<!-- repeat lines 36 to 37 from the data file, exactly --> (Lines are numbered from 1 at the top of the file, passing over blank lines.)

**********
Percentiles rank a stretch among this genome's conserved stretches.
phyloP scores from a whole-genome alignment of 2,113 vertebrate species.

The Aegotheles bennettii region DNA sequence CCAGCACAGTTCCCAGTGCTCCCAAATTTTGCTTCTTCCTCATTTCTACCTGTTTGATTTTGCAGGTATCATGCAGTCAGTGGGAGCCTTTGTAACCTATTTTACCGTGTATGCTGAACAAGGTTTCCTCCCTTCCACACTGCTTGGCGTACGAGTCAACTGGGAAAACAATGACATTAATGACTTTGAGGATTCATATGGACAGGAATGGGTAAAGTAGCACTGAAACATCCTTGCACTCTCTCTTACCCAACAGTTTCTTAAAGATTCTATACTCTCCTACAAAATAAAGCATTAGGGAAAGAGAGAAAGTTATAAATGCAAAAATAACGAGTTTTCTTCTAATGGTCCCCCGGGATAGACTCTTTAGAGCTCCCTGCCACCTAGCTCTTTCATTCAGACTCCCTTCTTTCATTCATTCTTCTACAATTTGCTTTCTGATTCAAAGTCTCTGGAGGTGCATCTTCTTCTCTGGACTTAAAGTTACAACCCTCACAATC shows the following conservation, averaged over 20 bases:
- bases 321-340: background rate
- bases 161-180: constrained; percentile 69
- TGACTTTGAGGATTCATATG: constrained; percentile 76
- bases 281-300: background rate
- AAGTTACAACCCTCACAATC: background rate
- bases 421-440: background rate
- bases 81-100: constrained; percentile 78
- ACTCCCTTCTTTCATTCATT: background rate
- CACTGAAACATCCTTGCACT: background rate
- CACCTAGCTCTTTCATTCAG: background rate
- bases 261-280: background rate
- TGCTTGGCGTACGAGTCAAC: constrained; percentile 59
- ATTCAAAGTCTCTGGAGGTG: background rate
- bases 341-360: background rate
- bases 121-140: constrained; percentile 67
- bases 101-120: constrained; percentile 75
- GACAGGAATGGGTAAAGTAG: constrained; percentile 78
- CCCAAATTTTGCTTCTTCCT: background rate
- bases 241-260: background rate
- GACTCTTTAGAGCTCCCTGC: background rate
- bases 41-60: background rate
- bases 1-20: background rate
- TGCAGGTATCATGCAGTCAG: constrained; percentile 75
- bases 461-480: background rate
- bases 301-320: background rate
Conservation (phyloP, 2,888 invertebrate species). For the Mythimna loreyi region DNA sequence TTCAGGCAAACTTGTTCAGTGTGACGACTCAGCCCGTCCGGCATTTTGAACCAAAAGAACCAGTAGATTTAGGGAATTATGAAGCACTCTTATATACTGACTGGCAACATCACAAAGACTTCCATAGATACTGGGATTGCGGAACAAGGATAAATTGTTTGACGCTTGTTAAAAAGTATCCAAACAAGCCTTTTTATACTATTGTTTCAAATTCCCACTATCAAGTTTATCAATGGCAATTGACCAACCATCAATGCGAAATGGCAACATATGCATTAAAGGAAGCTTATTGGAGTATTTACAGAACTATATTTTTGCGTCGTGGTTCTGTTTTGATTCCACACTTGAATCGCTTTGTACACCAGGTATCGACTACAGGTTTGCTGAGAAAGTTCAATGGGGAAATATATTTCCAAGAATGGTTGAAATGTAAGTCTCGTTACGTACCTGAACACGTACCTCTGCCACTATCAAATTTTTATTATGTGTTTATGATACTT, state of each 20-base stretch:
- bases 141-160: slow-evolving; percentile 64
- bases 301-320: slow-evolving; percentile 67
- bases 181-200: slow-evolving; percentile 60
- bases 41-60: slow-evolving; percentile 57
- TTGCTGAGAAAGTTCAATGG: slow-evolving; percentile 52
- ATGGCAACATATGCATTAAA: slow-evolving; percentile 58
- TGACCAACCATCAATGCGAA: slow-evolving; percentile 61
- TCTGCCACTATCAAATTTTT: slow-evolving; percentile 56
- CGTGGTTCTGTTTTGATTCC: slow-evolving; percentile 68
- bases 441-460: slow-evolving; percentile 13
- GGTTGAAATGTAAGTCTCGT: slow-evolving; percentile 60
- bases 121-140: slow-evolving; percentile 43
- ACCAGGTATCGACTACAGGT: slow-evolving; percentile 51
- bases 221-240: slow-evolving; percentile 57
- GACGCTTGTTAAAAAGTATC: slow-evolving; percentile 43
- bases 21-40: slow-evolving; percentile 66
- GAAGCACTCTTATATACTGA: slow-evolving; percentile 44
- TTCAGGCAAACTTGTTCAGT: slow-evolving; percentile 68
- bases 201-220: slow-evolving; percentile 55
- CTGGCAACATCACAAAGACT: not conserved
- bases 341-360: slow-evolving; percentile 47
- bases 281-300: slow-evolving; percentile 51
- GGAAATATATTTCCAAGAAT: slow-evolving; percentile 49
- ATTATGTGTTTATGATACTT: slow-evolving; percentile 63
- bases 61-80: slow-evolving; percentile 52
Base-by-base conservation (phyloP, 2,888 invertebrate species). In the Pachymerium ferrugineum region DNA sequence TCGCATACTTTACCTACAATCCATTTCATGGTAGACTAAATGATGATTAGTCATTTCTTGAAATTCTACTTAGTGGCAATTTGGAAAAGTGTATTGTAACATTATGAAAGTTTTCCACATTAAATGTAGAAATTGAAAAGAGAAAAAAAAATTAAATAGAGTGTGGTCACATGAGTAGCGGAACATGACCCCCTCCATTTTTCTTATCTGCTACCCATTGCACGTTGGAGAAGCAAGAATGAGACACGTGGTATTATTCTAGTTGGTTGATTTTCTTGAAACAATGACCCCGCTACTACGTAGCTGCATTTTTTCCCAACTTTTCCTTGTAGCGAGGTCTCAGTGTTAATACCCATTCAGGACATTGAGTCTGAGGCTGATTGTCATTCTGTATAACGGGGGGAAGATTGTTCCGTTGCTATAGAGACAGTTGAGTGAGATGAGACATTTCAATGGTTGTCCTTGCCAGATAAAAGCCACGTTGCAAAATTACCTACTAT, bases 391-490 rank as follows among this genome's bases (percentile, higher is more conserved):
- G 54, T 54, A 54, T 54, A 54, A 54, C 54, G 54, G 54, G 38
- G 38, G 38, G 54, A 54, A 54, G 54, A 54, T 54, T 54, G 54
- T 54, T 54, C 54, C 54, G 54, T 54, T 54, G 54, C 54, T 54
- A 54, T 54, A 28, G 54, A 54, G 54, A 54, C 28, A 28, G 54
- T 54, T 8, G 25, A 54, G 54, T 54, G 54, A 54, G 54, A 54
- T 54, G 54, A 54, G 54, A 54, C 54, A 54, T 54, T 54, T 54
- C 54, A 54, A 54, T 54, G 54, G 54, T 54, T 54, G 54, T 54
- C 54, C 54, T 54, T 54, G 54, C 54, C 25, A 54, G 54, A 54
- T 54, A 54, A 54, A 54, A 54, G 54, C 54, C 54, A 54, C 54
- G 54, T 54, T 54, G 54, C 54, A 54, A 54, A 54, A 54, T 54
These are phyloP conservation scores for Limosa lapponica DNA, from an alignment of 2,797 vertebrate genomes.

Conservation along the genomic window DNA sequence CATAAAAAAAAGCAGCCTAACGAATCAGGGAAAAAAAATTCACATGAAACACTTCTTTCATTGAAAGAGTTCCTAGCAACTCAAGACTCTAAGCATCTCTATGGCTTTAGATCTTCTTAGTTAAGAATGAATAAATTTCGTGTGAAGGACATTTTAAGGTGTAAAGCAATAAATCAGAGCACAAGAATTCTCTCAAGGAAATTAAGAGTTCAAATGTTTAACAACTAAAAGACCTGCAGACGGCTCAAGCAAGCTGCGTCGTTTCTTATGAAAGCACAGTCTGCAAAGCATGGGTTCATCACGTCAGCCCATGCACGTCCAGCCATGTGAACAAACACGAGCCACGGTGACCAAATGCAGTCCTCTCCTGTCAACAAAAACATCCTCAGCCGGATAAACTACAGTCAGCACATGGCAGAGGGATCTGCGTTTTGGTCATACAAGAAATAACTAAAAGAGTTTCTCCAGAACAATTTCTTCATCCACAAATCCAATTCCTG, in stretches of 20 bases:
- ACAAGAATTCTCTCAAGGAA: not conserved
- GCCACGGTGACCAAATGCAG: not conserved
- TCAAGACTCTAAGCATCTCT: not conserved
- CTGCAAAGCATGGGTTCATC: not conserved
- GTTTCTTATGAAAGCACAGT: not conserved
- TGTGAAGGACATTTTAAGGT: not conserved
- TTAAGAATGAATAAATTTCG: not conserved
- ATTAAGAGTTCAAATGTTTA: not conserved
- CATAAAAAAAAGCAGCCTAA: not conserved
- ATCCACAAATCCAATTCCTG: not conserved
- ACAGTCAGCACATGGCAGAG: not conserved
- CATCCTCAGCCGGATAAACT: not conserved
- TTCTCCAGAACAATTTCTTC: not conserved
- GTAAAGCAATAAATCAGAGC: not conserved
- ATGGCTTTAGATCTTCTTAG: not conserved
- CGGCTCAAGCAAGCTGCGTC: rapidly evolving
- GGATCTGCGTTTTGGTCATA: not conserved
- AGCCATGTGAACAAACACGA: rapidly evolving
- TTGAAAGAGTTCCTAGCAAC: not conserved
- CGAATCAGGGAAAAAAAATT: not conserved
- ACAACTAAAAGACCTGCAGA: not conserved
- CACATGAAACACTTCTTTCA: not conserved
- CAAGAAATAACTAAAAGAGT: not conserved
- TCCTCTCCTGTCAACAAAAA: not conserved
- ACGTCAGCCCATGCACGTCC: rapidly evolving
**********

- TGACCAACCATCAATGCGAA: slow-evolving; percentile 61
- TCTGCCACTATCAAATTTTT: slow-evolving; percentile 56